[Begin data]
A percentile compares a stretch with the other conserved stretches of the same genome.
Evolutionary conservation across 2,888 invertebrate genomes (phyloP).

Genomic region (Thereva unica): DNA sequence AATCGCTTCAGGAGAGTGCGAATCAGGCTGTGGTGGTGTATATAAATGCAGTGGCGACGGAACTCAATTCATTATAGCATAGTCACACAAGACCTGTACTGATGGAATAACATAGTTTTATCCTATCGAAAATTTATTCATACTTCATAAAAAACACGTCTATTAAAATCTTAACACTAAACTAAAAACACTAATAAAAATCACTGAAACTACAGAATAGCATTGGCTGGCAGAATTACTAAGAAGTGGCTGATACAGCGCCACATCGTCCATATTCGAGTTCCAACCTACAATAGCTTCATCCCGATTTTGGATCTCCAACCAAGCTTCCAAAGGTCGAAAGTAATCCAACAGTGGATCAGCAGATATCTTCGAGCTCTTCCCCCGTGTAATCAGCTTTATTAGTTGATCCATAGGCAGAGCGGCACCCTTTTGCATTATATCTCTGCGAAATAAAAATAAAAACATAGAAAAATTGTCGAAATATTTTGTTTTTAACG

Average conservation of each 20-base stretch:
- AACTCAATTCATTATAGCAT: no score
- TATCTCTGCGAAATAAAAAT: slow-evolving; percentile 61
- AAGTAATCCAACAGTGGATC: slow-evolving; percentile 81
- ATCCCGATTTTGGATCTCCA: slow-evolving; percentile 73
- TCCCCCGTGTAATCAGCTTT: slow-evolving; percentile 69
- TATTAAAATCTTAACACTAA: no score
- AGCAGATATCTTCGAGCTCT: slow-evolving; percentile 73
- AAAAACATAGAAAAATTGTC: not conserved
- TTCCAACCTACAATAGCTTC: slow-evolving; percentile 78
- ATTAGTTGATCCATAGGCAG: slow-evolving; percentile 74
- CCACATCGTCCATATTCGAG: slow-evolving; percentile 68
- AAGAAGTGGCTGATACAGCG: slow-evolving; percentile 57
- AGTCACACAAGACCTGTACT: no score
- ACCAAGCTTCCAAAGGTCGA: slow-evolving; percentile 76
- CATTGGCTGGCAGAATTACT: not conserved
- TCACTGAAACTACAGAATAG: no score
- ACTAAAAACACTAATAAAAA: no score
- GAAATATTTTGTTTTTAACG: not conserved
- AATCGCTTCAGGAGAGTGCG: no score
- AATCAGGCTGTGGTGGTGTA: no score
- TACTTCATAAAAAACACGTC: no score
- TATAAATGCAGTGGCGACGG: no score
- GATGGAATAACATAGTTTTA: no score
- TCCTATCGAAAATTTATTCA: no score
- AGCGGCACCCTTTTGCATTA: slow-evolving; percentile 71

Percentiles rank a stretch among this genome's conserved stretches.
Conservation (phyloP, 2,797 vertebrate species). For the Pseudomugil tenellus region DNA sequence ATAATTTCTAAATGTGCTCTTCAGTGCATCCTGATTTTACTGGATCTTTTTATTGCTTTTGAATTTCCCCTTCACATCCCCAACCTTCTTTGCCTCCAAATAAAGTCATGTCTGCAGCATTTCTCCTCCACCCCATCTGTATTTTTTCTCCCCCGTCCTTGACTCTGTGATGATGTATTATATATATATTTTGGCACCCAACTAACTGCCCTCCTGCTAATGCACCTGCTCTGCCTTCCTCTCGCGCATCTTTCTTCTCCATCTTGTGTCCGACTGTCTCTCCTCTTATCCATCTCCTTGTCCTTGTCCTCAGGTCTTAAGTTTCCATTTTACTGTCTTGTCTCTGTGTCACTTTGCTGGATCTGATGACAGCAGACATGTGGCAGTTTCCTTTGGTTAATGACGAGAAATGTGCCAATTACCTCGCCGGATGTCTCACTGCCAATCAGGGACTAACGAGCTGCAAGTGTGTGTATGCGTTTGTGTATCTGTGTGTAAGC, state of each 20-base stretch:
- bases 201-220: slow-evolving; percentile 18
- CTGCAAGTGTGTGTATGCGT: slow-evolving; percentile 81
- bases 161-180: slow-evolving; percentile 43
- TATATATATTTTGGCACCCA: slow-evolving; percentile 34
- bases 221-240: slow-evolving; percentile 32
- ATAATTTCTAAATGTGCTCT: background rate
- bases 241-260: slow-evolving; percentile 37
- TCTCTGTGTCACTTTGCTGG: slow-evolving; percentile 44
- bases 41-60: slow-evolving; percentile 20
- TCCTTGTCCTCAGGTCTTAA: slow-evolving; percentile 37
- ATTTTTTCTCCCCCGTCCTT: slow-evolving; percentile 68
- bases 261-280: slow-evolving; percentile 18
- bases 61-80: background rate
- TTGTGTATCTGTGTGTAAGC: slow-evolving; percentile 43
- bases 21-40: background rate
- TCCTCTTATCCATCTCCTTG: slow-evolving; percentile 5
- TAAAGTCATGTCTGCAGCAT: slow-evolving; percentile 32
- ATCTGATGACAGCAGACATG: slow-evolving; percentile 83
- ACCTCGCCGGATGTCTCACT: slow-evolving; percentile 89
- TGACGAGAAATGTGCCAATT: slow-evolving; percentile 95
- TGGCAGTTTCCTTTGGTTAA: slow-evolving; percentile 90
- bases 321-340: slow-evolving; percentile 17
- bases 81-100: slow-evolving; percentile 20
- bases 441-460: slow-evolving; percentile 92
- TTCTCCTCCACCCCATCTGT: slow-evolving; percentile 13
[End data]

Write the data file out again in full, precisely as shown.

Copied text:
A percentile compares a stretch with the other conserved stretches of the same genome.
Evolutionary conservation across 2,888 invertebrate genomes (phyloP).

Genomic region (Thereva unica): DNA sequence AATCGCTTCAGGAGAGTGCGAATCAGGCTGTGGTGGTGTATATAAATGCAGTGGCGACGGAACTCAATTCATTATAGCATAGTCACACAAGACCTGTACTGATGGAATAACATAGTTTTATCCTATCGAAAATTTATTCATACTTCATAAAAAACACGTCTATTAAAATCTTAACACTAAACTAAAAACACTAATAAAAATCACTGAAACTACAGAATAGCATTGGCTGGCAGAATTACTAAGAAGTGGCTGATACAGCGCCACATCGTCCATATTCGAGTTCCAACCTACAATAGCTTCATCCCGATTTTGGATCTCCAACCAAGCTTCCAAAGGTCGAAAGTAATCCAACAGTGGATCAGCAGATATCTTCGAGCTCTTCCCCCGTGTAATCAGCTTTATTAGTTGATCCATAGGCAGAGCGGCACCCTTTTGCATTATATCTCTGCGAAATAAAAATAAAAACATAGAAAAATTGTCGAAATATTTTGTTTTTAACG

Average conservation of each 20-base stretch:
- AACTCAATTCATTATAGCAT: no score
- TATCTCTGCGAAATAAAAAT: slow-evolving; percentile 61
- AAGTAATCCAACAGTGGATC: slow-evolving; percentile 81
- ATCCCGATTTTGGATCTCCA: slow-evolving; percentile 73
- TCCCCCGTGTAATCAGCTTT: slow-evolving; percentile 69
- TATTAAAATCTTAACACTAA: no score
- AGCAGATATCTTCGAGCTCT: slow-evolving; percentile 73
- AAAAACATAGAAAAATTGTC: not conserved
- TTCCAACCTACAATAGCTTC: slow-evolving; percentile 78
- ATTAGTTGATCCATAGGCAG: slow-evolving; percentile 74
- CCACATCGTCCATATTCGAG: slow-evolving; percentile 68
- AAGAAGTGGCTGATACAGCG: slow-evolving; percentile 57
- AGTCACACAAGACCTGTACT: no score
- ACCAAGCTTCCAAAGGTCGA: slow-evolving; percentile 76
- CATTGGCTGGCAGAATTACT: not conserved
- TCACTGAAACTACAGAATAG: no score
- ACTAAAAACACTAATAAAAA: no score
- GAAATATTTTGTTTTTAACG: not conserved
- AATCGCTTCAGGAGAGTGCG: no score
- AATCAGGCTGTGGTGGTGTA: no score
- TACTTCATAAAAAACACGTC: no score
- TATAAATGCAGTGGCGACGG: no score
- GATGGAATAACATAGTTTTA: no score
- TCCTATCGAAAATTTATTCA: no score
- AGCGGCACCCTTTTGCATTA: slow-evolving; percentile 71

Percentiles rank a stretch among this genome's conserved stretches.
Conservation (phyloP, 2,797 vertebrate species). For the Pseudomugil tenellus region DNA sequence ATAATTTCTAAATGTGCTCTTCAGTGCATCCTGATTTTACTGGATCTTTTTATTGCTTTTGAATTTCCCCTTCACATCCCCAACCTTCTTTGCCTCCAAATAAAGTCATGTCTGCAGCATTTCTCCTCCACCCCATCTGTATTTTTTCTCCCCCGTCCTTGACTCTGTGATGATGTATTATATATATATTTTGGCACCCAACTAACTGCCCTCCTGCTAATGCACCTGCTCTGCCTTCCTCTCGCGCATCTTTCTTCTCCATCTTGTGTCCGACTGTCTCTCCTCTTATCCATCTCCTTGTCCTTGTCCTCAGGTCTTAAGTTTCCATTTTACTGTCTTGTCTCTGTGTCACTTTGCTGGATCTGATGACAGCAGACATGTGGCAGTTTCCTTTGGTTAATGACGAGAAATGTGCCAATTACCTCGCCGGATGTCTCACTGCCAATCAGGGACTAACGAGCTGCAAGTGTGTGTATGCGTTTGTGTATCTGTGTGTAAGC, state of each 20-base stretch:
- bases 201-220: slow-evolving; percentile 18
- CTGCAAGTGTGTGTATGCGT: slow-evolving; percentile 81
- bases 161-180: slow-evolving; percentile 43
- TATATATATTTTGGCACCCA: slow-evolving; percentile 34
- bases 221-240: slow-evolving; percentile 32
- ATAATTTCTAAATGTGCTCT: background rate
- bases 241-260: slow-evolving; percentile 37
- TCTCTGTGTCACTTTGCTGG: slow-evolving; percentile 44
- bases 41-60: slow-evolving; percentile 20
- TCCTTGTCCTCAGGTCTTAA: slow-evolving; percentile 37
- ATTTTTTCTCCCCCGTCCTT: slow-evolving; percentile 68
- bases 261-280: slow-evolving; percentile 18
- bases 61-80: background rate
- TTGTGTATCTGTGTGTAAGC: slow-evolving; percentile 43
- bases 21-40: background rate
- TCCTCTTATCCATCTCCTTG: slow-evolving; percentile 5
- TAAAGTCATGTCTGCAGCAT: slow-evolving; percentile 32
- ATCTGATGACAGCAGACATG: slow-evolving; percentile 83
- ACCTCGCCGGATGTCTCACT: slow-evolving; percentile 89
- TGACGAGAAATGTGCCAATT: slow-evolving; percentile 95
- TGGCAGTTTCCTTTGGTTAA: slow-evolving; percentile 90
- bases 321-340: slow-evolving; percentile 17
- bases 81-100: slow-evolving; percentile 20
- bases 441-460: slow-evolving; percentile 92
- TTCTCCTCCACCCCATCTGT: slow-evolving; percentile 13